You won't be reading any reviews for it, but Sony Screen Gems's horror flick Prom Nightis the favorite among box-office analysts to win this weekend's movie competition. Today's (Friday) Los Angeles Timesreported that tracking surveys indicate that the film will take in $18-22 million, about the same as it cost to produce. The likely No. 2 film, according to the analysts, is the Keanu Reeves-Forest Whitaker drama Street Kings,which analysts figure will bring in $10-12 million. But Daily Varietypointed out that, with the exception of Cloverfield,horror films have performed weekly this year. It suggests that Street Kingscould best it. Also opening this weekend, but in only about 1,100 theaters, is Miramax's Smart People,with Ellen Page of Juno, Dennis Quaid and Sarah Jessica Parker. In limited release, France's controversial award winner Persepolis, an animated film -- it now has an English soundtrack -- about a girl's experiences growing up in Iran at the time of the Islamic revolution, is due to open in 136 theaters.


Street Kings,based on a novel by James Ellroy -- Ellroy also receives credit for contributing to the screenplay -- is not the kind of film that will win much applause from the law-and-order crowd. It's the story of an ultraviolent gang of LAPD officers operating outside the law. Keanu Reeves plays one of them. Stephen Cole in the Toronto Globe and Mailcalls it "a bad-cop, worse cop movie." Michael Phillips in the Chicago Tribune calls it "a shrill, brutal bash." But the film has numerous fans. Mick LaSalle in the San Francisco Chroniclecalls Ellroy's story "a thing of beauty. It's satisfying and consistently surprising, and yet those surprises are always appropriate and right, and the directions Ellroy chooses are invariably better and wiser than anything anybody might have guessed." Chris Vognar in the Dallas Morning Newssays it's "the cinematic equivalent of solid crime-genre fiction. It keeps the visual pages turning for a couple hours and navigates the dark corners of corruption and dishonor among men." And writes Manohla Dargis in the New York Times: "It's easy to laugh at Street Kings for its bigger than big emotions, its preposterously kinky narrative turns and overwrought jawing and yowling, but there's no doubt that it also keeps you watching, really watching, all the way to the end."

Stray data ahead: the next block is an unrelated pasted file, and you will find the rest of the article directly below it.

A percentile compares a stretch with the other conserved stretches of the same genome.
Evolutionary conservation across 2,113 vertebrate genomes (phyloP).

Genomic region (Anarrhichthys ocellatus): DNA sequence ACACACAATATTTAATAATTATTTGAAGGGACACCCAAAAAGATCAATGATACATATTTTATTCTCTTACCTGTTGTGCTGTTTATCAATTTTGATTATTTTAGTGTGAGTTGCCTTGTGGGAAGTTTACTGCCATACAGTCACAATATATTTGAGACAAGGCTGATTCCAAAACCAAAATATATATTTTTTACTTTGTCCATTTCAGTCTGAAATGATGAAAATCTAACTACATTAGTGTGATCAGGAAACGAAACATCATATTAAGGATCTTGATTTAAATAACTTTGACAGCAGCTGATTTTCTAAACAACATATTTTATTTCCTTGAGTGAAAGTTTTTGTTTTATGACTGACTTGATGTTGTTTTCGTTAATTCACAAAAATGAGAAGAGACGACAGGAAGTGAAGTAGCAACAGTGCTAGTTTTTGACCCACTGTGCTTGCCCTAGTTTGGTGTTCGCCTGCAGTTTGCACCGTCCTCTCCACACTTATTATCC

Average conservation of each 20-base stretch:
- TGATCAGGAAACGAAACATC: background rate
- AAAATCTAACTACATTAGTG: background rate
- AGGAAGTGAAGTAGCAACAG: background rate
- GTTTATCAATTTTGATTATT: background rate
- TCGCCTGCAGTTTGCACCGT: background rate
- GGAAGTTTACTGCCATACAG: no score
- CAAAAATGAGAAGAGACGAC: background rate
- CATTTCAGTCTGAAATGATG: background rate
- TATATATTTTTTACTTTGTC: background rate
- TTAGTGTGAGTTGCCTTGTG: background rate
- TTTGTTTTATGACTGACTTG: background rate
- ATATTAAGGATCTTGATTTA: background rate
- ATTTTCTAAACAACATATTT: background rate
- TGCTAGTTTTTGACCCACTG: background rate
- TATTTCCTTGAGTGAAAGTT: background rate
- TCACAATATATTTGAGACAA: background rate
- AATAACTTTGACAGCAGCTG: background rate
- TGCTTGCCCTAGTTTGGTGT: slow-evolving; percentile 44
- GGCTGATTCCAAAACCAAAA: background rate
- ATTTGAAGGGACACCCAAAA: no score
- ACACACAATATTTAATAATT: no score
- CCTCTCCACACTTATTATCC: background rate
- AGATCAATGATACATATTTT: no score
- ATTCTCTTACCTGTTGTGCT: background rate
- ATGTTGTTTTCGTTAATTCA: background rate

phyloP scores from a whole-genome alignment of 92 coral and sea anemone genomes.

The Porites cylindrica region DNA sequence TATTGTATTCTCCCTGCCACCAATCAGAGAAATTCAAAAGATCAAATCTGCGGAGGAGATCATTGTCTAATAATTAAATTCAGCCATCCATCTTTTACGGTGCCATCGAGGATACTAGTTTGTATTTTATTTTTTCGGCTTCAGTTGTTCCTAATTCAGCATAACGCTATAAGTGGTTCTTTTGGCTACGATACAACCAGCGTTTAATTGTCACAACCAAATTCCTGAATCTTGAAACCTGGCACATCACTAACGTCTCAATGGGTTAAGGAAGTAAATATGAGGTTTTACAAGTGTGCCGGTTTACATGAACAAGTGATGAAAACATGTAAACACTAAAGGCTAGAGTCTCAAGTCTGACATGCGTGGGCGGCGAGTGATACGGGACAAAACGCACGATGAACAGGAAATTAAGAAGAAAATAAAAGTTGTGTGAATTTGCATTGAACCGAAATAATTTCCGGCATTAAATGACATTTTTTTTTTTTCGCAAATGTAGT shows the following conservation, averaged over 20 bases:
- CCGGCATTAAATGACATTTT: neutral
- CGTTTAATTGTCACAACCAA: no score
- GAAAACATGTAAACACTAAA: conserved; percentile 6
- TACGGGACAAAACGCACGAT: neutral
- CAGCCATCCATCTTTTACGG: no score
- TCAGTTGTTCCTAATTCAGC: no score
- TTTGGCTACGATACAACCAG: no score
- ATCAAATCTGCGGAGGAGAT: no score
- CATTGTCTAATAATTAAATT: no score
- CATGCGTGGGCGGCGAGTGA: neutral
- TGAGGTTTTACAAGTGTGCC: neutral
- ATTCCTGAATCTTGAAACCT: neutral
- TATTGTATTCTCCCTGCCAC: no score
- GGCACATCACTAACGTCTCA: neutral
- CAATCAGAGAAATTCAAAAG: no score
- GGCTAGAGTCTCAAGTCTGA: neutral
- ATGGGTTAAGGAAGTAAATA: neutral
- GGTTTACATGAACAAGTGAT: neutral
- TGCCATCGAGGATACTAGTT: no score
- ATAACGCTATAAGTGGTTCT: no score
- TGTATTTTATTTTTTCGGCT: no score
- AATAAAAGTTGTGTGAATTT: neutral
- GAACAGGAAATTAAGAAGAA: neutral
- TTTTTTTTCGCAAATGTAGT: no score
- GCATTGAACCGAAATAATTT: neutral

Smart People, about, well, smart people in academia, is opening with quite a mixture of critical reaction. It passes the IQ test with flying colors. And intelligence plus genuine wit aren't its only distinctions," comments Joe Morgenstern in the Wall Street Journal.Carina Chocano in the Los Angeles Timesconcludes her review by remarking, "It's the kind of observational comedy, that'll be hard to find come summertime and should be enjoyed while there's still a chance." Michael Sragow awards it a B-, describing the film as "sometimes droll but often just pleasantly literate." Claudia Puig in USA TODAYgrades it only a C+, writing, "Though it features witty dialogue and good performances, the plot contrivances keep it from being an altogether winning enterprise." Joe Neumaier in the New York Daily Newsisn't even sure about that "witty dialogue," writing, "Its idea of 'smart' is to simply put multisyllabic words into its characters' mouths, ignoring how empty-headed the people saying them are." And Peter Howell in the Toronto Star dismisses the movie as "terminally dull."


Paramount has been trying, without success, to secure about $400 million in film financing for upcoming features, Reuters reported today (Friday), citing banking sources familiar with the financing efforts. The wire service suggested that investors are becoming skittish about investing in any Hollywood studio after several deals wound up costing investors millions of dollars.


Blockbuster stores will soon be displaying 42-inch monitors showing high-definition Blu-ray videos being played on PlayStation 3 consoles as the company moves forward with plans to increase Blu-ray product in all its stores. In a statement, Blockbuster merchandising and distribution exec David Podeschi said, "We believe Blockbuster is perfectly positioned to drive consumer adoption of this next-generation DVD format and to become the customer's headquarters when it comes to renting or buying Blu-ray movies."


The German box office soared an astounding 33 percent during the first quarter versus the same period a year ago, Daily Varietyreported today (Friday). Total ticket sales amounted to $378.3 million, 24 percent going for German-produced films. Admissions were up 30 percent to 38.7 million. The top performer of the year was Rabbit Without Ears(Keinohrhasen), which has grossed $60.3 million and has remained on the top-ten list for the past 16 weeks.